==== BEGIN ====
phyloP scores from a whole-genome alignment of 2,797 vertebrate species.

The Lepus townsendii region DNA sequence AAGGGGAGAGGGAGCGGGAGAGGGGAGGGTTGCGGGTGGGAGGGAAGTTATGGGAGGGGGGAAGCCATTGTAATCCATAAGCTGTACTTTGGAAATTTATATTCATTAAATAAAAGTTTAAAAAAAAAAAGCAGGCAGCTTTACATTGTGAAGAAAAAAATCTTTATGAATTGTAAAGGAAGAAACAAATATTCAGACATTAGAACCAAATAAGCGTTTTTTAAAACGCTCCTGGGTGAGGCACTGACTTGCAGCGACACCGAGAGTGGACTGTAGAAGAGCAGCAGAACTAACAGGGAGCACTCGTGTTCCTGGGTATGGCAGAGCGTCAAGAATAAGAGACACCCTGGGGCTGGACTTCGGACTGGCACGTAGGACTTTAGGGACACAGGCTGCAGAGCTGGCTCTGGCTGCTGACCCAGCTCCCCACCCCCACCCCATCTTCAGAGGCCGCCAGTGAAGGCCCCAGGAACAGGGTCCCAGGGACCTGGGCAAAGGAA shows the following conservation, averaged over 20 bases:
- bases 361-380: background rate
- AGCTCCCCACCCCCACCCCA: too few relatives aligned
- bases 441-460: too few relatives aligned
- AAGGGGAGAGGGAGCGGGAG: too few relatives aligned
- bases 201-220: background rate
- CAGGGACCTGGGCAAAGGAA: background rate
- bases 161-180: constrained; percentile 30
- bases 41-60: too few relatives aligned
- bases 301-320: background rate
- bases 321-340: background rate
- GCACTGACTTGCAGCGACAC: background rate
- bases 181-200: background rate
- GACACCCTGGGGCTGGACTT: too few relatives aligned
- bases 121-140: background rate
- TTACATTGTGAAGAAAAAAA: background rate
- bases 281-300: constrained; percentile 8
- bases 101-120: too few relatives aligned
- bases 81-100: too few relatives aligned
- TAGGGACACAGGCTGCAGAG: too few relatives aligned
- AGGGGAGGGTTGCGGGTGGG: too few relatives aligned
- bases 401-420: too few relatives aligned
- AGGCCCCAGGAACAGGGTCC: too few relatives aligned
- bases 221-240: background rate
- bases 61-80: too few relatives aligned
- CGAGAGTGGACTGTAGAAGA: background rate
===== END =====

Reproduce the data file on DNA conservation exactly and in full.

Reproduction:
phyloP scores from a whole-genome alignment of 2,797 vertebrate species.

The Lepus townsendii region DNA sequence AAGGGGAGAGGGAGCGGGAGAGGGGAGGGTTGCGGGTGGGAGGGAAGTTATGGGAGGGGGGAAGCCATTGTAATCCATAAGCTGTACTTTGGAAATTTATATTCATTAAATAAAAGTTTAAAAAAAAAAAGCAGGCAGCTTTACATTGTGAAGAAAAAAATCTTTATGAATTGTAAAGGAAGAAACAAATATTCAGACATTAGAACCAAATAAGCGTTTTTTAAAACGCTCCTGGGTGAGGCACTGACTTGCAGCGACACCGAGAGTGGACTGTAGAAGAGCAGCAGAACTAACAGGGAGCACTCGTGTTCCTGGGTATGGCAGAGCGTCAAGAATAAGAGACACCCTGGGGCTGGACTTCGGACTGGCACGTAGGACTTTAGGGACACAGGCTGCAGAGCTGGCTCTGGCTGCTGACCCAGCTCCCCACCCCCACCCCATCTTCAGAGGCCGCCAGTGAAGGCCCCAGGAACAGGGTCCCAGGGACCTGGGCAAAGGAA shows the following conservation, averaged over 20 bases:
- bases 361-380: background rate
- AGCTCCCCACCCCCACCCCA: too few relatives aligned
- bases 441-460: too few relatives aligned
- AAGGGGAGAGGGAGCGGGAG: too few relatives aligned
- bases 201-220: background rate
- CAGGGACCTGGGCAAAGGAA: background rate
- bases 161-180: constrained; percentile 30
- bases 41-60: too few relatives aligned
- bases 301-320: background rate
- bases 321-340: background rate
- GCACTGACTTGCAGCGACAC: background rate
- bases 181-200: background rate
- GACACCCTGGGGCTGGACTT: too few relatives aligned
- bases 121-140: background rate
- TTACATTGTGAAGAAAAAAA: background rate
- bases 281-300: constrained; percentile 8
- bases 101-120: too few relatives aligned
- bases 81-100: too few relatives aligned
- TAGGGACACAGGCTGCAGAG: too few relatives aligned
- AGGGGAGGGTTGCGGGTGGG: too few relatives aligned
- bases 401-420: too few relatives aligned
- AGGCCCCAGGAACAGGGTCC: too few relatives aligned
- bases 221-240: background rate
- bases 61-80: too few relatives aligned
- CGAGAGTGGACTGTAGAAGA: background rate